On Tue, 2008-12-09 at 23:03 +0100, Matthias Saou wrote:
> > >>>>> "TC" == Tom \"spot\" Callaway <Tom> writes:
> > TC> Given that it does not give permission for us to redistribute (the
> > TC> cornerstone requirement for Content licenses), this license is not
> > TC> acceptable for Fedora.
> > I guess I'm glad I looked before approving the package, but I have to
> > wonder: Do the cacert folks actually want anyone to use their
> > certificates? I mean, this prevents basically everyone from using
> > them, because they can't come with the OS or the browser.
> Personally, the more I read the document, the more I'm confused.
> "You may NOT distribute certificates or root keys under this
> licence"... does this mean we can distribute under a different license?
Well, sortof. The wording here is strange because you can get a
different license from the CA issuer. We can't just pick a license, but
the CA issuer might be willing to give us a different one.
> Would it be worth getting in contact with CAcert.org in order to try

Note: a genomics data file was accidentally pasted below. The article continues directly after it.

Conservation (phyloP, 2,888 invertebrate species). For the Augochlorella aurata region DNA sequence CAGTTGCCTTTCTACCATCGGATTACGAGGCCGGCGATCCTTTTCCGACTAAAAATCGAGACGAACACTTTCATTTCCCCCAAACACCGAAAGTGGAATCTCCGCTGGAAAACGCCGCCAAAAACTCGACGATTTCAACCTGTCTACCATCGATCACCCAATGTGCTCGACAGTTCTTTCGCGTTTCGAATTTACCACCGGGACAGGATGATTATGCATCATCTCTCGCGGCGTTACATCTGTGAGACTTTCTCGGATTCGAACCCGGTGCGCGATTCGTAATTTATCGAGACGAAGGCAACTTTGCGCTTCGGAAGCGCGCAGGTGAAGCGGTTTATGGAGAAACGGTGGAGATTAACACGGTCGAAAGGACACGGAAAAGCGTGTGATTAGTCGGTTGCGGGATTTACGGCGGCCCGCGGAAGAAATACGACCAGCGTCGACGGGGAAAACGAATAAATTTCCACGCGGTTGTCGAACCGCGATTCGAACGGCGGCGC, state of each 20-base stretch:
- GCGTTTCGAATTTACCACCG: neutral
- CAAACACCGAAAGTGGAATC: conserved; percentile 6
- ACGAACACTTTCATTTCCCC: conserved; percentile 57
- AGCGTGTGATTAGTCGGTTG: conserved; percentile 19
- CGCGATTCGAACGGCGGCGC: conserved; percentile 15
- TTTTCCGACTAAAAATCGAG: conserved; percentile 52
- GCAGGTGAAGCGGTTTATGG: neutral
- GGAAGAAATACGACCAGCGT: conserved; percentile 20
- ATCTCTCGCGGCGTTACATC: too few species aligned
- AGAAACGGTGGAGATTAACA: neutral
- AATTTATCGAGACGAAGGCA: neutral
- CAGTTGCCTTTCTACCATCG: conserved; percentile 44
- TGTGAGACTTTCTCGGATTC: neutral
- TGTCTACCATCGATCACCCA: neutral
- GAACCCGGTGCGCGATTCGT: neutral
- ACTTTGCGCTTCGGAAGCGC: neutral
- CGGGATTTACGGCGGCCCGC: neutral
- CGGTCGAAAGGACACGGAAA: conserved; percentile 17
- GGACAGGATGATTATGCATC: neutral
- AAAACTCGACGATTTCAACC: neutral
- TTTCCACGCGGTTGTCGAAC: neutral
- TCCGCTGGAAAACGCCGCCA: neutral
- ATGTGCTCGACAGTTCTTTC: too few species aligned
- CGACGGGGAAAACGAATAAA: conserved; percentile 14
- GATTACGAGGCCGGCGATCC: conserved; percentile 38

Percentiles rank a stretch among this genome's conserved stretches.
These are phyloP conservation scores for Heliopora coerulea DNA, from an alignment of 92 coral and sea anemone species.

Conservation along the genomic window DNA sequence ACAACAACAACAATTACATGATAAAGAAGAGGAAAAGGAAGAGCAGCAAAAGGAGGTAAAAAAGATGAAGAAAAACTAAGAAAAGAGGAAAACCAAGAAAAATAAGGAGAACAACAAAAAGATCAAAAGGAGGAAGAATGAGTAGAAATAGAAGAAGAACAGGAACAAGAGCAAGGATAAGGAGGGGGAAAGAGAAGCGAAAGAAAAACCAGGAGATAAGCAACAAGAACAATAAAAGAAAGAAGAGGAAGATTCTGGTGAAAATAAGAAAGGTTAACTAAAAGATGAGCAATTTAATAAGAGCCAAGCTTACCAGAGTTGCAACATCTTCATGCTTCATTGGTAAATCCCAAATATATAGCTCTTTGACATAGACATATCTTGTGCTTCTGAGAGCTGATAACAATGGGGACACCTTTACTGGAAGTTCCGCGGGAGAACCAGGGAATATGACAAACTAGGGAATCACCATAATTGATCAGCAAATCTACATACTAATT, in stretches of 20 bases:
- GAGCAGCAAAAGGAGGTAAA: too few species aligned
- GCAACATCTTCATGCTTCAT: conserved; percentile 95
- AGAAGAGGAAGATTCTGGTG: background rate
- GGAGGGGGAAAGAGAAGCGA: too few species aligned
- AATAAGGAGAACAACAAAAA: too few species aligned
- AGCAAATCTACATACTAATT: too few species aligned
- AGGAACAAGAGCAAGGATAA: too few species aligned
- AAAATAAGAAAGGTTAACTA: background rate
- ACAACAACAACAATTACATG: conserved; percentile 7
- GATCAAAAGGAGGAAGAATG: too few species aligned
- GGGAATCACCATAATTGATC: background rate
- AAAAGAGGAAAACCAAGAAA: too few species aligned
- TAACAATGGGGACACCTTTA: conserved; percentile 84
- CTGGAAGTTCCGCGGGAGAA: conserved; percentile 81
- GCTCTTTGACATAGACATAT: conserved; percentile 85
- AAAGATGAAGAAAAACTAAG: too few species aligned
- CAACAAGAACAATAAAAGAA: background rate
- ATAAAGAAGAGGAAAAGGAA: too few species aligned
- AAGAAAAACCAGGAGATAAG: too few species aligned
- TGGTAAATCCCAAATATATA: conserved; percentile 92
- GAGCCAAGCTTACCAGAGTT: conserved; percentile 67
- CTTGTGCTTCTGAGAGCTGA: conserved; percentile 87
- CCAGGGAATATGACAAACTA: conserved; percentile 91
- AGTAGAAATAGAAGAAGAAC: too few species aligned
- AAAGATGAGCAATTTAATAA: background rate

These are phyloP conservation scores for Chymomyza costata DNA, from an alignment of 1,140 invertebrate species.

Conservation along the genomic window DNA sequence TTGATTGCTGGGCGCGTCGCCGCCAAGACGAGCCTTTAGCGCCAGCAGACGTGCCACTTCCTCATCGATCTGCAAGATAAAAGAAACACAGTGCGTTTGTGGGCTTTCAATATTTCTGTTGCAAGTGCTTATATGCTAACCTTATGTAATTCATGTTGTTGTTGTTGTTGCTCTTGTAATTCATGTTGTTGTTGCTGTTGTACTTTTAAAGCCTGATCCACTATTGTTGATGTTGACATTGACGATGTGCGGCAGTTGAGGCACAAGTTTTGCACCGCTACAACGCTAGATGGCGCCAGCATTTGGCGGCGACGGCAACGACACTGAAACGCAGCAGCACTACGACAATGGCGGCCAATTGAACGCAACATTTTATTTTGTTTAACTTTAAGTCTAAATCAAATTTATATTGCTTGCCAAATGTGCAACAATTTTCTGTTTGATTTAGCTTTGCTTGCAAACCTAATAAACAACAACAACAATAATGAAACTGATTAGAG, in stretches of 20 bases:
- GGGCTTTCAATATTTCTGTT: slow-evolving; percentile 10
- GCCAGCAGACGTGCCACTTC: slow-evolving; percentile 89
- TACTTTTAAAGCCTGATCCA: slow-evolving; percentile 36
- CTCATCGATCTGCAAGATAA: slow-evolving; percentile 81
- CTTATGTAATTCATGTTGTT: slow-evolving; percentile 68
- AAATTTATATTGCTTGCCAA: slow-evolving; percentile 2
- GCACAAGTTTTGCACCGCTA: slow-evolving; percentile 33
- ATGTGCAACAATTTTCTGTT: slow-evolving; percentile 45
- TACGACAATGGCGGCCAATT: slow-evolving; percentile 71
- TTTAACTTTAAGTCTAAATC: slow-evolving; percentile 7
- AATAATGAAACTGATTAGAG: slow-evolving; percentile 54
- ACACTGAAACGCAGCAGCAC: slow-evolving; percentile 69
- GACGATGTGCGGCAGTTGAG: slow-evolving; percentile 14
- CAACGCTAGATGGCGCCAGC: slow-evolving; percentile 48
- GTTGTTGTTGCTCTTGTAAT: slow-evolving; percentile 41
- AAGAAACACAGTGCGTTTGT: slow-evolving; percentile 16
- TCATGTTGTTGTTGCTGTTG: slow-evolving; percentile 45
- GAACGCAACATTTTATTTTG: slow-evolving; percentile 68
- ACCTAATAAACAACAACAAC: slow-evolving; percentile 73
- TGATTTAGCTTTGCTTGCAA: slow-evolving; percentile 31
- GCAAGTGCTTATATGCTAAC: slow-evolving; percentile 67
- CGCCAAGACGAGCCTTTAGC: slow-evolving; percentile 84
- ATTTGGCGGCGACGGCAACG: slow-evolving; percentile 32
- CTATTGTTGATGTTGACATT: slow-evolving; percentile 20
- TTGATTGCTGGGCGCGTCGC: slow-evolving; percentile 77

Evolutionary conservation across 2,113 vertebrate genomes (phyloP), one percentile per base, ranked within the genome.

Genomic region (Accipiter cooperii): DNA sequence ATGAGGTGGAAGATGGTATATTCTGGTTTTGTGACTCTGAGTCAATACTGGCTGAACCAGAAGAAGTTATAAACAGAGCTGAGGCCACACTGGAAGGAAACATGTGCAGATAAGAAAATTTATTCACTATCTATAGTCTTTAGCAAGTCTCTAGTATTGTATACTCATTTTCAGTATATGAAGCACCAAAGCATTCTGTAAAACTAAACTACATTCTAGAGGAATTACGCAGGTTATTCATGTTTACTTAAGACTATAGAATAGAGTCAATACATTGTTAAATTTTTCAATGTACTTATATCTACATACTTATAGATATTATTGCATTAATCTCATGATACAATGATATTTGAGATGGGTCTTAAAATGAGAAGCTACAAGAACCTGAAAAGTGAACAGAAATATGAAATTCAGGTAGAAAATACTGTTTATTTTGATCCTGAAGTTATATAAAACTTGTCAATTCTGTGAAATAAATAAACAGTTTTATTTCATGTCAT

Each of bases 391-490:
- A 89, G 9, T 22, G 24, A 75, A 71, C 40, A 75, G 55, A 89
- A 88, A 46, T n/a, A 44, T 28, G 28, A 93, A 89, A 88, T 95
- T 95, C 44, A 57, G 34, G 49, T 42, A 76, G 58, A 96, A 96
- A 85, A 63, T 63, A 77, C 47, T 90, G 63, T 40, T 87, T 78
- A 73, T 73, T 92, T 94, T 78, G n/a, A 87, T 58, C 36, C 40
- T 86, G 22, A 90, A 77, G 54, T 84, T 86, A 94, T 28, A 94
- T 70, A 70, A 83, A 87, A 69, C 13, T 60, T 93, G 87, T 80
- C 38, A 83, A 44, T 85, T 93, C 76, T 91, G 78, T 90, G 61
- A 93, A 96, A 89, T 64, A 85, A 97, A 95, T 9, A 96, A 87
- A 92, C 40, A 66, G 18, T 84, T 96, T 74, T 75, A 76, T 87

> and have them allow us to redistribute the root certs under conditions
> which are acceptable to the Fedora Project?
Probably, yes. :)
1) I came across another review with the same license question. The
source files have one of the
GPLv2, GPLv2+ and LGPLv2+ headers each. They get compiled and produce
1 final binary executable. None of the headers (or other source code
files) go to the final RPM.
What goes to the license tag of the package?
2) Hypothetical question (although happens rather frequently): What if
there was a -devel subpackage and .h files with different licenses
ended up in this -devel subpackage?
Could you please clarify if the Trusster  Open Source License is an
acceptable Free/Open Source Software License for the Fedora project.
The Teal  project uses this license:
=== BEGIN ===
Trusster Open Source License version 1.0a (TRUST)